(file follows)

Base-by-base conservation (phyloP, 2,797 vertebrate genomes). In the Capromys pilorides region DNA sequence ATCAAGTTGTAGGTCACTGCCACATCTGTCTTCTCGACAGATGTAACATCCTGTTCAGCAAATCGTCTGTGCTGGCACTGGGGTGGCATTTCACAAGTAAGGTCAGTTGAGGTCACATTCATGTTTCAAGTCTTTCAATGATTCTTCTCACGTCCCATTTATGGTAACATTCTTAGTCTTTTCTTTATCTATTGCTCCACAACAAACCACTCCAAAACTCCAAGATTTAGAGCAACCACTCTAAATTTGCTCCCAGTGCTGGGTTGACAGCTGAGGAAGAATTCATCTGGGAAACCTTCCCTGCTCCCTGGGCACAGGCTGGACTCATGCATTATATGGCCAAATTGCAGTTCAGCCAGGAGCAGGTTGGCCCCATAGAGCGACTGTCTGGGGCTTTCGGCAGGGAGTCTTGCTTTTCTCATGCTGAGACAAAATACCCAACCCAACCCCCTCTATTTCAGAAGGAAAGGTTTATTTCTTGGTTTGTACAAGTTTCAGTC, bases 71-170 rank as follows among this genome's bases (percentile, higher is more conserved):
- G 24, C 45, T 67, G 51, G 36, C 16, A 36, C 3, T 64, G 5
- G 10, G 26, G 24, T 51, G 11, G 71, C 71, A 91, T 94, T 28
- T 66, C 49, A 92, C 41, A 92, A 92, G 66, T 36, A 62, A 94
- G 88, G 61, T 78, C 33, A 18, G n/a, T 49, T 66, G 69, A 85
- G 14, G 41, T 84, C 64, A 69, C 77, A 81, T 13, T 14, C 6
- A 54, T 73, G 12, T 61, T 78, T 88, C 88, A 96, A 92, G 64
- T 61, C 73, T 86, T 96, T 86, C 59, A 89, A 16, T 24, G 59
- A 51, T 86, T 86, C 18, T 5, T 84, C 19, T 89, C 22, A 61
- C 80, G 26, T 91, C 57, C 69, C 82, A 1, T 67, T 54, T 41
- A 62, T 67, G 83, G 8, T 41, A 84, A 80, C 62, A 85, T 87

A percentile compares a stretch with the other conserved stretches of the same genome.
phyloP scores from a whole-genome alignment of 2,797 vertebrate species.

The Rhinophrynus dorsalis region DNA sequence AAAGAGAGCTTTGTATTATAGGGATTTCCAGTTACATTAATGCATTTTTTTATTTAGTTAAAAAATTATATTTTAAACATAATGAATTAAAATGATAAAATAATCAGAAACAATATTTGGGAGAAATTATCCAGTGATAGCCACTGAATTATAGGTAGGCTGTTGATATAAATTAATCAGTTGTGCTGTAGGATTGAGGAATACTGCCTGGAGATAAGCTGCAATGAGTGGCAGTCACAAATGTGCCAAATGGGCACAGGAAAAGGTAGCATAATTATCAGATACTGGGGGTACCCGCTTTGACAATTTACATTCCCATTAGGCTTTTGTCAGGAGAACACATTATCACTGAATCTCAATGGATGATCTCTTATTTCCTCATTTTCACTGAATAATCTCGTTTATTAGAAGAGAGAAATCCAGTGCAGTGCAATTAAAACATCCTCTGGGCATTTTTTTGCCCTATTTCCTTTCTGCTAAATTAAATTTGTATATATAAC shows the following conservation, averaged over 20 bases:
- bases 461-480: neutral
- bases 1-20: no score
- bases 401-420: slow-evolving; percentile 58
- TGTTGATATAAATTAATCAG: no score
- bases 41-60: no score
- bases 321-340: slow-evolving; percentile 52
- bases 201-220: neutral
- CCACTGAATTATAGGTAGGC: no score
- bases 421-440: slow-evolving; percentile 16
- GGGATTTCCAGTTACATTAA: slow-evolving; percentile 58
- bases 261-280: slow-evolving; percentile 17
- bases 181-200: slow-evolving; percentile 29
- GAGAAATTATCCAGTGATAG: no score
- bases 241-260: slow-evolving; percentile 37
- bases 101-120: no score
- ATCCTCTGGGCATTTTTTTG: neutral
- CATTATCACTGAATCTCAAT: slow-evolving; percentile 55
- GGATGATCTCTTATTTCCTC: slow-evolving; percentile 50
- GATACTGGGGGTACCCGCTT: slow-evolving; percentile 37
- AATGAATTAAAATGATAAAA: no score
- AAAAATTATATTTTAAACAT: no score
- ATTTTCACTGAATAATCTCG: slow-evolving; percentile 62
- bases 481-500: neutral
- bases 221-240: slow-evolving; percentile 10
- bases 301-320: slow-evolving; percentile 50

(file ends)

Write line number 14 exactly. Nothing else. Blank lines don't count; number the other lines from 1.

The Rhinophrynus dorsalis region DNA sequence AAAGAGAGCTTTGTATTATAGGGATTTCCAGTTACATTAATGCATTTTTTTATTTAGTTAAAAAATTATATTTTAAACATAATGAATTAAAATGATAAAATAATCAGAAACAATATTTGGGAGAAATTATCCAGTGATAGCCACTGAATTATAGGTAGGCTGTTGATATAAATTAATCAGTTGTGCTGTAGGATTGAGGAATACTGCCTGGAGATAAGCTGCAATGAGTGGCAGTCACAAATGTGCCAAATGGGCACAGGAAAAGGTAGCATAATTATCAGATACTGGGGGTACCCGCTTTGACAATTTACATTCCCATTAGGCTTTTGTCAGGAGAACACATTATCACTGAATCTCAATGGATGATCTCTTATTTCCTCATTTTCACTGAATAATCTCGTTTATTAGAAGAGAGAAATCCAGTGCAGTGCAATTAAAACATCCTCTGGGCATTTTTTTGCCCTATTTCCTTTCTGCTAAATTAAATTTGTATATATAAC shows the following conservation, averaged over 20 bases: